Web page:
“Mathematics Without Apologies”
By Michael Harris
Princeton University Press, 464pp | Buy on Amazon
Mathematics is considered a problematic vocation, because, let’s face it, mathematicians can be weird. But that’s mostly because people don’t understand mathematics, let alone mathematicians which can be even more problematic. Why do (pure) mathematicians do what they do? Michael Harris, professor of mathematics at the Université Paris Diderot and Columbia University, offers a personal account of “Mathematics without apologies”.
Moving past common themes like Mathematics is “beautiful” or “elegant”, the book tries to situate the place of mathematics in human culture today. The context is laid with the help of his personal experience as a mathematician, but also the myths and assertions of famous figures in the field like Archimedes or, more recently, Alexander Grothendieck and Robert Langlands.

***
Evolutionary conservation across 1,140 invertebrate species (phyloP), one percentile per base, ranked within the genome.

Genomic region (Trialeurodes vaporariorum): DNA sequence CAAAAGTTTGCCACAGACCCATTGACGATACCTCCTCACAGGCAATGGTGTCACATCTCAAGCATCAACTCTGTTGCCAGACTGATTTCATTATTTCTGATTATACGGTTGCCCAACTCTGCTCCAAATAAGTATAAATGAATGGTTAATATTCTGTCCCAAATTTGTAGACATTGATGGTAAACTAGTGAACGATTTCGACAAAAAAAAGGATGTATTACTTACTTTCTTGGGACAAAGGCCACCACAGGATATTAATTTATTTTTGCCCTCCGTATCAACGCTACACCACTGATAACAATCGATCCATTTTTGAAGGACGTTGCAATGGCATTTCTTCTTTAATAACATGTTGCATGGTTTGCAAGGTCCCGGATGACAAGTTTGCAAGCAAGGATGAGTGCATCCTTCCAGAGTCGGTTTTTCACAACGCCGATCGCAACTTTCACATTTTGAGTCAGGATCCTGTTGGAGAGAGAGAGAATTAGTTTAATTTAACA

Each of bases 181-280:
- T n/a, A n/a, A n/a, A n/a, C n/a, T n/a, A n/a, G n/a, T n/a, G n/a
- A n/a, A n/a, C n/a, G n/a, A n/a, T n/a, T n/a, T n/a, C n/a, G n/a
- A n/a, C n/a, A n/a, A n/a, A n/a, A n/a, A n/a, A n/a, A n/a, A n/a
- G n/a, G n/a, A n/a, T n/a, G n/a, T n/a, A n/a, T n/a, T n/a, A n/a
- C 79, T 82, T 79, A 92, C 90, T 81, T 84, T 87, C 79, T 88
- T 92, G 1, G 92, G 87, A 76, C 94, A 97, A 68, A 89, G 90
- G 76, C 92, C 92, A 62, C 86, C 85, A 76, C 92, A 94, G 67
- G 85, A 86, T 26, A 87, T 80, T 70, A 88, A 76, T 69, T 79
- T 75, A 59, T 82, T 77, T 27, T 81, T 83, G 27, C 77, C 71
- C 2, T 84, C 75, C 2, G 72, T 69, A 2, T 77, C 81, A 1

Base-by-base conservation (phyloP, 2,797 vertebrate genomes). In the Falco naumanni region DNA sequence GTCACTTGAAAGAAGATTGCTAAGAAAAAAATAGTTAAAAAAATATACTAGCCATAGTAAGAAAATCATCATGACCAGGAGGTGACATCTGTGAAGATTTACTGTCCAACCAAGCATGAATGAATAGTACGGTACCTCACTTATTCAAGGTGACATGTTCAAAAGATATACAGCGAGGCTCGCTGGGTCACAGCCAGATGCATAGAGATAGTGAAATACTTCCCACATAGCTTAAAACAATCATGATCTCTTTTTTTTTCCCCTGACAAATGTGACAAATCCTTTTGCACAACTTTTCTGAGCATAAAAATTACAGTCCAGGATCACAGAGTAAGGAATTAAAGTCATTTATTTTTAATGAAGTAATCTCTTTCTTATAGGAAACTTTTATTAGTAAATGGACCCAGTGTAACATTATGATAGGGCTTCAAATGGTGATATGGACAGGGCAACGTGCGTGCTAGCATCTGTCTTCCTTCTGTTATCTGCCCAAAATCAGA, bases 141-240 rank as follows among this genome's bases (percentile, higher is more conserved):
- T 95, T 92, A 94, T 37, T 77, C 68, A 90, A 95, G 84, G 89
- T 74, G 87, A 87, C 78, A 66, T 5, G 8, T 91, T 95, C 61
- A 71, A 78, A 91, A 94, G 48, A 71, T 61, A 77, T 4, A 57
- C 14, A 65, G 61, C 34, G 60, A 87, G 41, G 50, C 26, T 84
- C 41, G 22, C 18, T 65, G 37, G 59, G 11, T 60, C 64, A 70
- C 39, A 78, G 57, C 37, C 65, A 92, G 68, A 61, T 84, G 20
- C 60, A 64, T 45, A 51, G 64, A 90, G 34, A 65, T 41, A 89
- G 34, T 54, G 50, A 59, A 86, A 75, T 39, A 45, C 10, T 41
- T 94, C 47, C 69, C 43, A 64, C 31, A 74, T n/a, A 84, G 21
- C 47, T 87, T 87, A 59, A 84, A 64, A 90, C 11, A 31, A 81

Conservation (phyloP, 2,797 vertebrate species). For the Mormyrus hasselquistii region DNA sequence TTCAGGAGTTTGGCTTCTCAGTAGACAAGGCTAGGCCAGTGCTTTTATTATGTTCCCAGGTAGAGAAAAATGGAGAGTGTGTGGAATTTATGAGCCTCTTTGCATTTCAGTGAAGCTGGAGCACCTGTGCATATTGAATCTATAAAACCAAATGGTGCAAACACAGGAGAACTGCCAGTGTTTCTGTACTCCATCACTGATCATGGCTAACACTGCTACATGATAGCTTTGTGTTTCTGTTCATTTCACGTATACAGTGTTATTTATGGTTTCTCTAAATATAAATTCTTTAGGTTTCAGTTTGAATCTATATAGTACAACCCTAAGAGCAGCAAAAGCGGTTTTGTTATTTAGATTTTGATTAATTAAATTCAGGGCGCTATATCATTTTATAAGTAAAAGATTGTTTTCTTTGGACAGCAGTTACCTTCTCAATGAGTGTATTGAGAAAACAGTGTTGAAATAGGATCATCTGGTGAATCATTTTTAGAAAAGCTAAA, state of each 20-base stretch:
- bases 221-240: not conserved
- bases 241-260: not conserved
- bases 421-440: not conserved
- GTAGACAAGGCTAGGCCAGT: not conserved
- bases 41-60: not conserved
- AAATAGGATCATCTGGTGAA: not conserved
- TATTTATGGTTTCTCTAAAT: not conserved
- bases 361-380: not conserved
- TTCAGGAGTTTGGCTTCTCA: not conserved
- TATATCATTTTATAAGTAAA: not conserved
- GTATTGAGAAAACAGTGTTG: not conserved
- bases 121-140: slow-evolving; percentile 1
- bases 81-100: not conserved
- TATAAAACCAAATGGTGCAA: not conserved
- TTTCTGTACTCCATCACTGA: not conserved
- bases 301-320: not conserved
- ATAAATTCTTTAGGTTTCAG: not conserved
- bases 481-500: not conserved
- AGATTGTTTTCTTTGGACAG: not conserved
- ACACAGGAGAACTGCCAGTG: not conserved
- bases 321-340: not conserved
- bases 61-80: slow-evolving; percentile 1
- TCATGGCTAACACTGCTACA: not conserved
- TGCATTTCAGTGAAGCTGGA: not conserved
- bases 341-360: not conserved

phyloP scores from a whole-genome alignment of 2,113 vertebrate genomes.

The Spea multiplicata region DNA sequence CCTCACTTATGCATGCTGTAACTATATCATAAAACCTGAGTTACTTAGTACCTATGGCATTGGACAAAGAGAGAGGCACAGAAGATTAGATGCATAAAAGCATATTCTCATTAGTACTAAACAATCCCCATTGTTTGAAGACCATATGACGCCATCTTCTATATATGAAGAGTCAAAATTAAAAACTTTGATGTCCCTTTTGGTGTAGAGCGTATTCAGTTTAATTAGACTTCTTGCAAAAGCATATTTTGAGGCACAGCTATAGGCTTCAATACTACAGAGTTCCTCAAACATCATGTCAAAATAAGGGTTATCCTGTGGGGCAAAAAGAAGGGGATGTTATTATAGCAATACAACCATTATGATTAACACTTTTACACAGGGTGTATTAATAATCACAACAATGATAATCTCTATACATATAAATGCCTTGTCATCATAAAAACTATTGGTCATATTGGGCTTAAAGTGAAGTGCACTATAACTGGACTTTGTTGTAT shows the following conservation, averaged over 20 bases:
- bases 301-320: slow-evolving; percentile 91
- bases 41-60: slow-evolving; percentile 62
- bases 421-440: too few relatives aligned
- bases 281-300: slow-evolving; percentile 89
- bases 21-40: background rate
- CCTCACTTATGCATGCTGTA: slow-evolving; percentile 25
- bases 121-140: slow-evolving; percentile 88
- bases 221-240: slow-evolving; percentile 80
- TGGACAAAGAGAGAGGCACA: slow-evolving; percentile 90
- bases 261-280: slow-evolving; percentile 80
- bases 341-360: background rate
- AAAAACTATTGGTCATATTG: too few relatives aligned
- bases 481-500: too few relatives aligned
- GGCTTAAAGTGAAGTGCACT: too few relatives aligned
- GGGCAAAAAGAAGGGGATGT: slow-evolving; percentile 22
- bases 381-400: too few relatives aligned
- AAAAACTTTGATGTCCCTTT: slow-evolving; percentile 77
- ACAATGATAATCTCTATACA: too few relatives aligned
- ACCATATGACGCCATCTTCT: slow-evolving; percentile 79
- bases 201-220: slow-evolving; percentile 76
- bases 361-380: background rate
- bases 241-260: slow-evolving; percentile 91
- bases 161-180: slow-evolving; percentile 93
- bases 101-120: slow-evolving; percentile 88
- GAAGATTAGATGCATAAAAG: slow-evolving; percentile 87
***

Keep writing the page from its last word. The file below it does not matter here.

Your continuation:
If you have no idea how mathematicians think or what they obsesses about, you’ll find this book intriguing to say the least. You might also find it terribly hard to read. Harris’ extremely cautionary and precise tone doesn’t make this easy, that’s for sure. But Harris delves into some serious debates like are mathematicians (quants) responsible for the 2008 financial crisis (no)? There’s also some mini-courses on mathematics. Don’t worry – you can understand them with no prior training and they’re all laid down in a humorous tones in his chapter series “how to explain number theory at a dinner party”.
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